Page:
On the second anniversary of the publication of Word for Word: A Writer's Life, I'd like to reflect on why writers write.
Years ago I read the late Carolyn Heilbrun's brilliant little book, Writing A Woman's Life. In it, she mentioned the ways women's lives are written: as a memoir, as fiction, as biography, and as something else: "the woman may write her own life in advance of living it, unconsciously."
By then I had written Portrait of an Artist: A Biography of Georgia O'Keeffe, a biography as well as a book about the kind of life I wanted to live.
Writing in the 1980s, Heilbrun, a literature professor at Columbia University, stated in her book that few works about women's lives dared to truthfully portray their anger and ambition.
Inspired by Professor Heilbrun's words, I drafted an essay, "Why I Write." It was for a voice, I wrote at the time, a strong written voice that, unlike a spoken one, could not be ignored, interrupted, or voiced over. There were other reasons, too, like remembering what I knew and expressing what I thought.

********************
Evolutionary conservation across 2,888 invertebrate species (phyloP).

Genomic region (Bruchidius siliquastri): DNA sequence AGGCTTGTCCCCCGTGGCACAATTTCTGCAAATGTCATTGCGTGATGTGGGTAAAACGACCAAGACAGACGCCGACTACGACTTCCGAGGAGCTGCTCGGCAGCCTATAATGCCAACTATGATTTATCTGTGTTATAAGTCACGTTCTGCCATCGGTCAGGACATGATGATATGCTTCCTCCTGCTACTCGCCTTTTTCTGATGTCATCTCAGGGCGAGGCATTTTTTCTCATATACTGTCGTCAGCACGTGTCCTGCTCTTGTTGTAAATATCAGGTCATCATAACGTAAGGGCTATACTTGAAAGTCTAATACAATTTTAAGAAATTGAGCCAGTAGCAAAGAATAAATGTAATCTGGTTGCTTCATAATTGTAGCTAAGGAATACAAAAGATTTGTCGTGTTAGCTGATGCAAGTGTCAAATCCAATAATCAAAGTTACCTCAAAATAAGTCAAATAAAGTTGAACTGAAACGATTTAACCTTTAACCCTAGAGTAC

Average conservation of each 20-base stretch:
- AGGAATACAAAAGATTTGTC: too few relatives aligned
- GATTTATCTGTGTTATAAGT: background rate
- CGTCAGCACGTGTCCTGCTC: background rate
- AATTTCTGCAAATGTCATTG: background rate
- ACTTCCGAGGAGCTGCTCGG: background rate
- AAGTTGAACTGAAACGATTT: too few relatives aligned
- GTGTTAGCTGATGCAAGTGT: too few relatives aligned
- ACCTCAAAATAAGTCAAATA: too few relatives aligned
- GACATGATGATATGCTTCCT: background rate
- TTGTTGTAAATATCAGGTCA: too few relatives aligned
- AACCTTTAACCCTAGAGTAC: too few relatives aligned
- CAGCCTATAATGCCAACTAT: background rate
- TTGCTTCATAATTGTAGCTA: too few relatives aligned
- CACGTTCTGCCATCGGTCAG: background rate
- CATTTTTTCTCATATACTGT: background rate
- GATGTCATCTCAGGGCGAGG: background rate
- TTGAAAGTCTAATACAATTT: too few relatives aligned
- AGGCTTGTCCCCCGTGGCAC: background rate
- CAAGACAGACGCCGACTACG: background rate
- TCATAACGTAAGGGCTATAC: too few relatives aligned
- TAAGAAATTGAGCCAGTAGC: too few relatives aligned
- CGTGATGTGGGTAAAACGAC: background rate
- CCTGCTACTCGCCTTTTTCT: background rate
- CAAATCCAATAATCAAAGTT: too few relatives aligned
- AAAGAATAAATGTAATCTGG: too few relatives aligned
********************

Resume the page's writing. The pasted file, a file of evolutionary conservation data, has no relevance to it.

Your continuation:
When I eventually wrote a memoir, my challenge was to be as brave and honest as Heilbrun had urged, and I'm glad some readers thought it was courageous. Interestingly, the professor never wrote a memoir herself but portrayed a more adventurous self via a fictional alter ago in mysteries written under a pseudonym.
No longer the youthful writer who wondered why she really wanted to write, I know now that my writing is a desire to order thoughts and express emotional truths. And it's still about the importance of voice: its volume and velocity as well as its possibilities for revelation.
With warm regards,
More By Writers on Writing:
Becoming a Writer by Dorothea Brande (1934)
Why I Write by George Orwell (1947)
On Keeping a Notebook by Joan Didion (1966) in
Slouching Towards Bethlehem
The Situation and the Story by Vivian Gornick (2001)